A Word With Antonello Di Domenico - Social Media Week on BTR


Photo illustration under Creative Commons license.

Sometimes, all musicians want to do is play. They want to focus on their music, their practices, their shows, and let someone else deal with the other stuff. Nowadays, that other stuff heavily involves social media management and this scares musicians. Rightfully so, as some tend to be a little introverted and much more focused on their music. So spending the kind of time that a band might need to on their social networks might seem ridiculous to a person who would rather be strumming a guitar and writing lyrics.

There’s also the general fear of the unknown, and to a new-comer, the prospect of social networking seems wildly difficult. The world of social media is dense and intricate, but not so complex that it’s impossible to navigate.

However for musicians and bands especially, understanding and utilizing these platforms is critical. A new start-up band may not have the resources to hire an outsider to take care of it, but they should not fear.

There are a few critical platforms that any musician should be familiar with in order to establish a strong online presence. The obvious ones, Facebook and Twitter, are useful because their most basic function is to help musicians connect with fans. This should be at the core of any band’s promotional strategy, which is essentially what a social media campaign is.  Facebook helps a band build a fan base, allows them to have direct access to each of those fans, and now they can share more than ever through this one platform.  Twitter, on the other hand, is a space where musicians can be real with their fans. They can–and should–share real-time updates, personal sentiments, pose questions to their fans, etc. Using the hash tag or tagging feature on either of these platforms will eventually become second nature and will get any user the attention they seek.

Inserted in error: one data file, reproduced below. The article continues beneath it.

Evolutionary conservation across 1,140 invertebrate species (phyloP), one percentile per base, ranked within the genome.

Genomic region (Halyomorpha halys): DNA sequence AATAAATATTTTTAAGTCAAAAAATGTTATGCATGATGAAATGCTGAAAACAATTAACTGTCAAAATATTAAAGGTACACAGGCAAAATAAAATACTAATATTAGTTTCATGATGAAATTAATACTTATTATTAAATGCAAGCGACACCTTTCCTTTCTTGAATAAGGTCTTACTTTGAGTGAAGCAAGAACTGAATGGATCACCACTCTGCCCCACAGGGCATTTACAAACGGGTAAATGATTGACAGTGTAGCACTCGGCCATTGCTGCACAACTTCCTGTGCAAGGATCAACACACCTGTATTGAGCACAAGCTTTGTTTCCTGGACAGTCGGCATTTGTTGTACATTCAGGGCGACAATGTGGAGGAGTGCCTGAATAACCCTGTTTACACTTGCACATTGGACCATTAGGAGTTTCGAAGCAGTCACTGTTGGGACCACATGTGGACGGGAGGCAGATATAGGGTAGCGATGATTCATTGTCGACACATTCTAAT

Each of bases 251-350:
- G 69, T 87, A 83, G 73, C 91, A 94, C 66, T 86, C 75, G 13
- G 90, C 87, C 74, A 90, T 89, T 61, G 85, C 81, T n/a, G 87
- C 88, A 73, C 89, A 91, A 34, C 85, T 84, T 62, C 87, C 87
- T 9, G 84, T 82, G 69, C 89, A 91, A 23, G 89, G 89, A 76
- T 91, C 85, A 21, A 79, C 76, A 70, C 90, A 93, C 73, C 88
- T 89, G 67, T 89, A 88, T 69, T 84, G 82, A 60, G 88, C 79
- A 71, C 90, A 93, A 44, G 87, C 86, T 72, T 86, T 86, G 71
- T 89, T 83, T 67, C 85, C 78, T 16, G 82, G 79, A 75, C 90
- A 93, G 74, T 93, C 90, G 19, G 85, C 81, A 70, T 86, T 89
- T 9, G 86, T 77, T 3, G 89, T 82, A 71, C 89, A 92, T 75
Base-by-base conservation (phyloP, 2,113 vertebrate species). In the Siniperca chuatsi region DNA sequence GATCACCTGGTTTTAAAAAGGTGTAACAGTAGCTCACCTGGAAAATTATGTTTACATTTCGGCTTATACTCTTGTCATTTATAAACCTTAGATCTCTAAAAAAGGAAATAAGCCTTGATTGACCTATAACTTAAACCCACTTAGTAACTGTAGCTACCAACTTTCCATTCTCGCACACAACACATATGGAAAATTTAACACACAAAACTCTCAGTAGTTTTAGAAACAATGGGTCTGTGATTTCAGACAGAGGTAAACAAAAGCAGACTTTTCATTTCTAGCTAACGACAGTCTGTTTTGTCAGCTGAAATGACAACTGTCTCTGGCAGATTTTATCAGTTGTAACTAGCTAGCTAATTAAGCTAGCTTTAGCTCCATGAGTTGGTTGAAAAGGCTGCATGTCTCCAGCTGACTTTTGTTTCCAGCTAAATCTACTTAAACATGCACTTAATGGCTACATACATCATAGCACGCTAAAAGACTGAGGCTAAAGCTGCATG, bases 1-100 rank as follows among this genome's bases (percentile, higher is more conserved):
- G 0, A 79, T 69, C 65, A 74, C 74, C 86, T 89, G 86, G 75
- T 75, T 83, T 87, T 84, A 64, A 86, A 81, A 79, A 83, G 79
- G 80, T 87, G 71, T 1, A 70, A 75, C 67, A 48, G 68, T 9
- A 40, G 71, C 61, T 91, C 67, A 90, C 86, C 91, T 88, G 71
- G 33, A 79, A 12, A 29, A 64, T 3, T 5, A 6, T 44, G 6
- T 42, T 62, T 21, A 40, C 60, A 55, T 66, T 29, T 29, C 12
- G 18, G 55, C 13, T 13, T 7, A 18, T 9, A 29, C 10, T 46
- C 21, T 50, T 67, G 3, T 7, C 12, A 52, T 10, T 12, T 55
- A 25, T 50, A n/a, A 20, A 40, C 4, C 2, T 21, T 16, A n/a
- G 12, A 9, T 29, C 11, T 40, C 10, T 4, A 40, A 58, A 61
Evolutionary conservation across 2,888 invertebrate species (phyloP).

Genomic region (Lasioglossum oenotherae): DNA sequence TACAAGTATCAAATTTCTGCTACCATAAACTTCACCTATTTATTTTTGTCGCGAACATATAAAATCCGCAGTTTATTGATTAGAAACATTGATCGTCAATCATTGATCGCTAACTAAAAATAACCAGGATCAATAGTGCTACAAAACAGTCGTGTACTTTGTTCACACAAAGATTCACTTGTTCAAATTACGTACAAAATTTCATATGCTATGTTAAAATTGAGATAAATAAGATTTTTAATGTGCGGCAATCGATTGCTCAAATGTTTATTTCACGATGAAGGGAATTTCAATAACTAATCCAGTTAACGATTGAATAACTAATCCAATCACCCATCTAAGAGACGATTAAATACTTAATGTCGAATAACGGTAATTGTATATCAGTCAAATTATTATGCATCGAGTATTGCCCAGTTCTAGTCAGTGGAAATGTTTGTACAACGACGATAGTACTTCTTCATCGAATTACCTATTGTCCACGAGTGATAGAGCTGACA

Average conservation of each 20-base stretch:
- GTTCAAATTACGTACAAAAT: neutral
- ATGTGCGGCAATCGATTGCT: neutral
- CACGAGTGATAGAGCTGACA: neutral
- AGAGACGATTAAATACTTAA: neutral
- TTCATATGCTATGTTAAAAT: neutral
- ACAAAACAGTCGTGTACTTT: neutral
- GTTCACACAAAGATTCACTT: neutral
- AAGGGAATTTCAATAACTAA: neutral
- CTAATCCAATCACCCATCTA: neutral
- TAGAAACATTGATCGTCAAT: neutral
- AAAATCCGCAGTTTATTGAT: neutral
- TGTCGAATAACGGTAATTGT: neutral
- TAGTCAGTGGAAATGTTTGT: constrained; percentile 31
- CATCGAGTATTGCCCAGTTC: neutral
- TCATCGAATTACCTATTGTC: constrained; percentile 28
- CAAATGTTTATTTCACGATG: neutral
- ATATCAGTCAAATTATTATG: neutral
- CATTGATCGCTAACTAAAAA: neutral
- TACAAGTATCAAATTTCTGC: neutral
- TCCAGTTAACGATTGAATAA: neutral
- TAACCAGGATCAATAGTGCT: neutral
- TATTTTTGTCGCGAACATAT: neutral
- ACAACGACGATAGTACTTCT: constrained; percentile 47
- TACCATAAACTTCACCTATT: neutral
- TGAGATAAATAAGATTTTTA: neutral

Sites that can host an electronic press kit, or EPK, are also incredibly essential to a musician’s social network arsenal, and they usually come with a plug-in or application that can be added to the Facebook page. These are platforms like SoundCloud, ReverbNation, BandCamp, Sonicbids, and FanBridge, and they can help condense all the important information into one delightful package.

The problem with the other seemingly obvious platform, Myspace, it that it has lost its charm and thus, many users.  Myspace has become an unappealing platform for multiple reasons, but no matter what they are, it will come up as a top result in a Google search for a band, and a sloppy profile will reflect poorly on them.